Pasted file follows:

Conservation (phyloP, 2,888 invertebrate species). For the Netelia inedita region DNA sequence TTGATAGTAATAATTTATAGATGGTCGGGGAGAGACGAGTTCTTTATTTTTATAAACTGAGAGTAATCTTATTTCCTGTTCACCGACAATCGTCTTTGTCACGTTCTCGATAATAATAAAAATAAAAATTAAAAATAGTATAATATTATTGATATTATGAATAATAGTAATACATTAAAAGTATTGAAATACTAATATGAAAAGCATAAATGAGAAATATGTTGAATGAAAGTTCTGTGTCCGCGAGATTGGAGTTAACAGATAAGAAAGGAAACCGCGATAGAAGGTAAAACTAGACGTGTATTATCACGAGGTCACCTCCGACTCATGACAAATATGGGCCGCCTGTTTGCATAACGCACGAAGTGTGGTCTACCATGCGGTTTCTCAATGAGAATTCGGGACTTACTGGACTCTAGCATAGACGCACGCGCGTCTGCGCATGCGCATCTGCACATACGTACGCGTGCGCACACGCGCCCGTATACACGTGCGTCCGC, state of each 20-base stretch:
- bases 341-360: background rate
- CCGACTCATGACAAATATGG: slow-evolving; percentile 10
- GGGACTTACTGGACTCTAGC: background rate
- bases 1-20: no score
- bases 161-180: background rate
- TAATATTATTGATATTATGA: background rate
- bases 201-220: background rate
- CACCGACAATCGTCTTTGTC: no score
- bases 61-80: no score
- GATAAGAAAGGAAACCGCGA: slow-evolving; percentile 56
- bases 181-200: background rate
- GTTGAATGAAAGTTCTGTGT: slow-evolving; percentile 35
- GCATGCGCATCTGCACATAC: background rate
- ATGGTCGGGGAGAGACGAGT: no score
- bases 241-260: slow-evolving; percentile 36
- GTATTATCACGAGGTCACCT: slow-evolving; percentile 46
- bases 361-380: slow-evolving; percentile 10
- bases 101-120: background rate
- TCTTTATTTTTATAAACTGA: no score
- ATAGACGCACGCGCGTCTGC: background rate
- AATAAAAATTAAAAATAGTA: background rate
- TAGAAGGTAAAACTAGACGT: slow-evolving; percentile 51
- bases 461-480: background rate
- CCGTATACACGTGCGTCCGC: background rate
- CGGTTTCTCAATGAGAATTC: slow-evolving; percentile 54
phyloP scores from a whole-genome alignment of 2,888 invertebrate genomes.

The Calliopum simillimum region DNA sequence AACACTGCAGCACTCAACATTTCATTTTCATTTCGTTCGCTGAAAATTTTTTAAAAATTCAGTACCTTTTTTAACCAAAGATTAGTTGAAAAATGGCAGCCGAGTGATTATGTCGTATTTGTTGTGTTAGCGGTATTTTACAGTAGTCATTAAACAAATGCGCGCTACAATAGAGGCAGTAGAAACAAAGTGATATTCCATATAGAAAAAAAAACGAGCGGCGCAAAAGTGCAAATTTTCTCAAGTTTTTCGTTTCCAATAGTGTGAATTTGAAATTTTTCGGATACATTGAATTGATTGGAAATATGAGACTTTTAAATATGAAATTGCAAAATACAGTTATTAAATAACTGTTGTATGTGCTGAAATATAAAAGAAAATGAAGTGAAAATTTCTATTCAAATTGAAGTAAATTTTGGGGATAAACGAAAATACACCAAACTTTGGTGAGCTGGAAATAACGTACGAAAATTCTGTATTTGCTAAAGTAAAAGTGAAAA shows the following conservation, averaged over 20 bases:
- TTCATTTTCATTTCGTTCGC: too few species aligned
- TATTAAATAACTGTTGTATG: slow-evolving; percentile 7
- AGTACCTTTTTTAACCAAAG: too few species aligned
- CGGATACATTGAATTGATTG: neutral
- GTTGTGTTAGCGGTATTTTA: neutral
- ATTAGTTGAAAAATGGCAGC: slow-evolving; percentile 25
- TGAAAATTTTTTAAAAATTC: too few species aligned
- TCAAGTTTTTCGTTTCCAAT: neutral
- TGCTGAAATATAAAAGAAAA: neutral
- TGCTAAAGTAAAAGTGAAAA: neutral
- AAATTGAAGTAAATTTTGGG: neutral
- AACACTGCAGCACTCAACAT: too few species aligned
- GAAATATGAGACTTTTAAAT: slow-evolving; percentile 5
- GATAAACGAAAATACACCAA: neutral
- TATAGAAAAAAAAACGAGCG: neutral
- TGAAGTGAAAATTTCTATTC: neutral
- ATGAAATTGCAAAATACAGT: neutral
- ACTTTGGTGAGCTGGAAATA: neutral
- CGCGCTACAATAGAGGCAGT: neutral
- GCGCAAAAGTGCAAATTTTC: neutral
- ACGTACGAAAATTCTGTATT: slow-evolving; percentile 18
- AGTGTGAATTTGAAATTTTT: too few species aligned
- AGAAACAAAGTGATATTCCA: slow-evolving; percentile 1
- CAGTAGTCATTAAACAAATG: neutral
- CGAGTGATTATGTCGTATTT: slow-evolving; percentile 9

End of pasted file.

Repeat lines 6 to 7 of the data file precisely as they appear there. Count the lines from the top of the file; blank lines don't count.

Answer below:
- bases 161-180: background rate
- TAATATTATTGATATTATGA: background rate